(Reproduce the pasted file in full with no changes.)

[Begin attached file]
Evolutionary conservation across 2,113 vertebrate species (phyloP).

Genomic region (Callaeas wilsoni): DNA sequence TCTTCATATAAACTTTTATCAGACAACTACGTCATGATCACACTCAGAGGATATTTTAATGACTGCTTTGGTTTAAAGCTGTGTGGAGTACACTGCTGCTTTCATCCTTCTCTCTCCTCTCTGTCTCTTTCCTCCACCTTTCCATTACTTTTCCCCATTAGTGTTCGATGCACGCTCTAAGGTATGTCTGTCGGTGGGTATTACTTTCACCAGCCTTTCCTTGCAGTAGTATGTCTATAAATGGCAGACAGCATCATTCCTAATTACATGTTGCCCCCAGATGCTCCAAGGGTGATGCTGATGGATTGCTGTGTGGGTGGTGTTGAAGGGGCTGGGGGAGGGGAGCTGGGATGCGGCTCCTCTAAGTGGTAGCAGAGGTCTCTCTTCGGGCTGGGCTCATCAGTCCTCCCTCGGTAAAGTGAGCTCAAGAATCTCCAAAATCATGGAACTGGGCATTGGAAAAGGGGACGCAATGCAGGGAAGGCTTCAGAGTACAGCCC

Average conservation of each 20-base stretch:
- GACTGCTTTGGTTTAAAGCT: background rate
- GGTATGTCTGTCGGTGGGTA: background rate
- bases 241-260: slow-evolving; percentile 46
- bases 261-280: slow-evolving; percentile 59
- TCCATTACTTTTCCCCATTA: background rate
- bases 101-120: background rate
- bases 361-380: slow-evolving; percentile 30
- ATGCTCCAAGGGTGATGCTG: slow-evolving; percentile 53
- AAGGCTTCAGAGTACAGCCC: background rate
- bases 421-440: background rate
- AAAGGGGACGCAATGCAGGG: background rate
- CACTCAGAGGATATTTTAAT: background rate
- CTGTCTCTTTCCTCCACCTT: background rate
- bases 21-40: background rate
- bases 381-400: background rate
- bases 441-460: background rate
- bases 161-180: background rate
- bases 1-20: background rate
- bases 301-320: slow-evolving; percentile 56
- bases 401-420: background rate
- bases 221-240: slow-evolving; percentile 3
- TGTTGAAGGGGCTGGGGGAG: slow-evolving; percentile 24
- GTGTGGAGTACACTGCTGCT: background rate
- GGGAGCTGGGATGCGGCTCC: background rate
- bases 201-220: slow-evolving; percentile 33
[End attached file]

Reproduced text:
Evolutionary conservation across 2,113 vertebrate species (phyloP).

Genomic region (Callaeas wilsoni): DNA sequence TCTTCATATAAACTTTTATCAGACAACTACGTCATGATCACACTCAGAGGATATTTTAATGACTGCTTTGGTTTAAAGCTGTGTGGAGTACACTGCTGCTTTCATCCTTCTCTCTCCTCTCTGTCTCTTTCCTCCACCTTTCCATTACTTTTCCCCATTAGTGTTCGATGCACGCTCTAAGGTATGTCTGTCGGTGGGTATTACTTTCACCAGCCTTTCCTTGCAGTAGTATGTCTATAAATGGCAGACAGCATCATTCCTAATTACATGTTGCCCCCAGATGCTCCAAGGGTGATGCTGATGGATTGCTGTGTGGGTGGTGTTGAAGGGGCTGGGGGAGGGGAGCTGGGATGCGGCTCCTCTAAGTGGTAGCAGAGGTCTCTCTTCGGGCTGGGCTCATCAGTCCTCCCTCGGTAAAGTGAGCTCAAGAATCTCCAAAATCATGGAACTGGGCATTGGAAAAGGGGACGCAATGCAGGGAAGGCTTCAGAGTACAGCCC

Average conservation of each 20-base stretch:
- GACTGCTTTGGTTTAAAGCT: background rate
- GGTATGTCTGTCGGTGGGTA: background rate
- bases 241-260: slow-evolving; percentile 46
- bases 261-280: slow-evolving; percentile 59
- TCCATTACTTTTCCCCATTA: background rate
- bases 101-120: background rate
- bases 361-380: slow-evolving; percentile 30
- ATGCTCCAAGGGTGATGCTG: slow-evolving; percentile 53
- AAGGCTTCAGAGTACAGCCC: background rate
- bases 421-440: background rate
- AAAGGGGACGCAATGCAGGG: background rate
- CACTCAGAGGATATTTTAAT: background rate
- CTGTCTCTTTCCTCCACCTT: background rate
- bases 21-40: background rate
- bases 381-400: background rate
- bases 441-460: background rate
- bases 161-180: background rate
- bases 1-20: background rate
- bases 301-320: slow-evolving; percentile 56
- bases 401-420: background rate
- bases 221-240: slow-evolving; percentile 3
- TGTTGAAGGGGCTGGGGGAG: slow-evolving; percentile 24
- GTGTGGAGTACACTGCTGCT: background rate
- GGGAGCTGGGATGCGGCTCC: background rate
- bases 201-220: slow-evolving; percentile 33